"Conversations in the Arts" and the concluding McGregor conference were an annual occurrence until 1964, but the organization's focus began to shift in 1961 when William Birenbaum was replaced as director by Hamilton Stillwell. Under Stillwell, the group had a less academic bent; seminars were largely replaced by festivals. The 1963 Detroit Adventure Spring Festival of the Arts took place over two weeks and consisted primarily of concerts and other performances, with only a minimum of lectures. The Calendar of Cultural Events grew larger and appeared more frequently: by 1965, the calendar was a monthly sixteen-page brochure with a ten-cent cover price. During Stillwell's tenure, Detroit Adventure organized an annual festival of poetry -- in 1967 and 1968, guest poets included Gwendolyn Brooks, John Ciardi, Denise Levertov, and Robert Bly.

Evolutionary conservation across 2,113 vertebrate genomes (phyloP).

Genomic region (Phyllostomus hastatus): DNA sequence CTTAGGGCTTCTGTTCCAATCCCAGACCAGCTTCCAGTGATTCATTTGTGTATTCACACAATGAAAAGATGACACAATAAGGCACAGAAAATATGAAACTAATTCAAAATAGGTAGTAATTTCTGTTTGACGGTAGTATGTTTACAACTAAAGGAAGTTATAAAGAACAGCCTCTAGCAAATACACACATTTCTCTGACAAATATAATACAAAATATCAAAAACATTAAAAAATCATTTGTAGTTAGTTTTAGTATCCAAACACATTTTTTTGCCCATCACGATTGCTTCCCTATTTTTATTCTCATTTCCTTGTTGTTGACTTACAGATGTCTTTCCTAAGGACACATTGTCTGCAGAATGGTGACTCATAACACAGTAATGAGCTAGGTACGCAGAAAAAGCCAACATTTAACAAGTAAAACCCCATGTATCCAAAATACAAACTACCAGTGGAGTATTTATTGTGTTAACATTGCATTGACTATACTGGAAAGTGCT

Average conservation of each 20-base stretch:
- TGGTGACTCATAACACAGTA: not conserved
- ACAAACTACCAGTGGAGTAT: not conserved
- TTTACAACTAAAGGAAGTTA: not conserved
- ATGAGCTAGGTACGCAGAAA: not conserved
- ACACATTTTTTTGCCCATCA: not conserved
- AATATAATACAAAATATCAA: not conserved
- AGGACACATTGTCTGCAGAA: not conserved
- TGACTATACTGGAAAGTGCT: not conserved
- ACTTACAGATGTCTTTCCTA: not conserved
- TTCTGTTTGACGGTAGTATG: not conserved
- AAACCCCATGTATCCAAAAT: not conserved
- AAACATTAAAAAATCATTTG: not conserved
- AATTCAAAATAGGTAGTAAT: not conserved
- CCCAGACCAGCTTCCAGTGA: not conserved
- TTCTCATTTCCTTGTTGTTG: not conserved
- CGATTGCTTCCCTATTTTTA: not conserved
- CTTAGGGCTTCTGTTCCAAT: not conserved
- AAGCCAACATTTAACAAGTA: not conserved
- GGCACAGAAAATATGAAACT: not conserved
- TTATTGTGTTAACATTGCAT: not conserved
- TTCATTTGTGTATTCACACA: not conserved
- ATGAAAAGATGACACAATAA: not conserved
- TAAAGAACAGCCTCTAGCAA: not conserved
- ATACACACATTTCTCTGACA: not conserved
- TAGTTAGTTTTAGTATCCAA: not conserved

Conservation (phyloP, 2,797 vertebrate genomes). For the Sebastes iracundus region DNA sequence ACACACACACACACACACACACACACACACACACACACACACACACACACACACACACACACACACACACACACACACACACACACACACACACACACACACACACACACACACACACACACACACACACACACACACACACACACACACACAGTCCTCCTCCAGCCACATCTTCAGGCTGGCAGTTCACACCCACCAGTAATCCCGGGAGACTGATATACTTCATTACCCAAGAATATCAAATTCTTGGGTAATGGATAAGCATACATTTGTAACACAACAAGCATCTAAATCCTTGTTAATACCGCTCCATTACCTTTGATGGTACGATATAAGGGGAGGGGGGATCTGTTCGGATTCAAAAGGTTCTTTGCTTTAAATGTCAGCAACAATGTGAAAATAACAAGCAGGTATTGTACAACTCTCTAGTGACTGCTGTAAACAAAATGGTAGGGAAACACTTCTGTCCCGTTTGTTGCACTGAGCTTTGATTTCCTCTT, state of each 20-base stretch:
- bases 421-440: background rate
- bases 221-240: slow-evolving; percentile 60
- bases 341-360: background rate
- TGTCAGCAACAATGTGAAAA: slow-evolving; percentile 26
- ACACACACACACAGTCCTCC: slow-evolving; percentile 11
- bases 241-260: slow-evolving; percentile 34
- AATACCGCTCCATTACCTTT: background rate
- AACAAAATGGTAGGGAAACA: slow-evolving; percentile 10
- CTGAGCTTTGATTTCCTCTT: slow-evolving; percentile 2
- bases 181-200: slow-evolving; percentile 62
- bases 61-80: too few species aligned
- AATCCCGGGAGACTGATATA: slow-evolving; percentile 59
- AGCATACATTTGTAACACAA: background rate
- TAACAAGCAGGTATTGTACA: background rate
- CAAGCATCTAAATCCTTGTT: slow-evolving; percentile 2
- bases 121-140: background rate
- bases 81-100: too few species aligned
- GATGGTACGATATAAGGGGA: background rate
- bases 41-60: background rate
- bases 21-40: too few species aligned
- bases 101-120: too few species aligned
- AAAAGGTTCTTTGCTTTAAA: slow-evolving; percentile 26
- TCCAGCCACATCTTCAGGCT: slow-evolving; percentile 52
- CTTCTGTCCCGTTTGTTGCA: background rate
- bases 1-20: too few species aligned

When Hamilton Stillwell stepped down as director in 1970, Detroit Adventure had a membership of 28 organizations, including some as far from Detroit as the Art Gallery of Windsor and the Cranbrook Academy of Art. After Stillwell's departure, Detroit Adventure settled into the role it filled for the last ten years of its existence. The production of the monthly calendar was its primary objective; there was an annual arts festival, "Detroit Discovery"; occasional lectures and performances; and tours to cultural events in American and European cities. The focus on high art and classical art was relaxed: while opera and symphonic music still predominated in the events listings, a 1971 calendar advertised concerts by both Ray Charles and Frank Zappa.
In 1973, an administrative reorganization at Wayne State made Detroit Adventure a unit of the university's Division of University Relations, then led by Arthur L. Johnson. The paid staff of Detroit Adventure dwindled to two: an editor and a secretary, responsible only for the creation of the monthly calendar. In the absence of a Detroit Adventure staff, the work of planning events and coordinating festivals was left to the advisory board, composed of representatives of member organizations.
This announcement for the first Noel Night appeared in the Detroit Adventure calendar for December, 1973: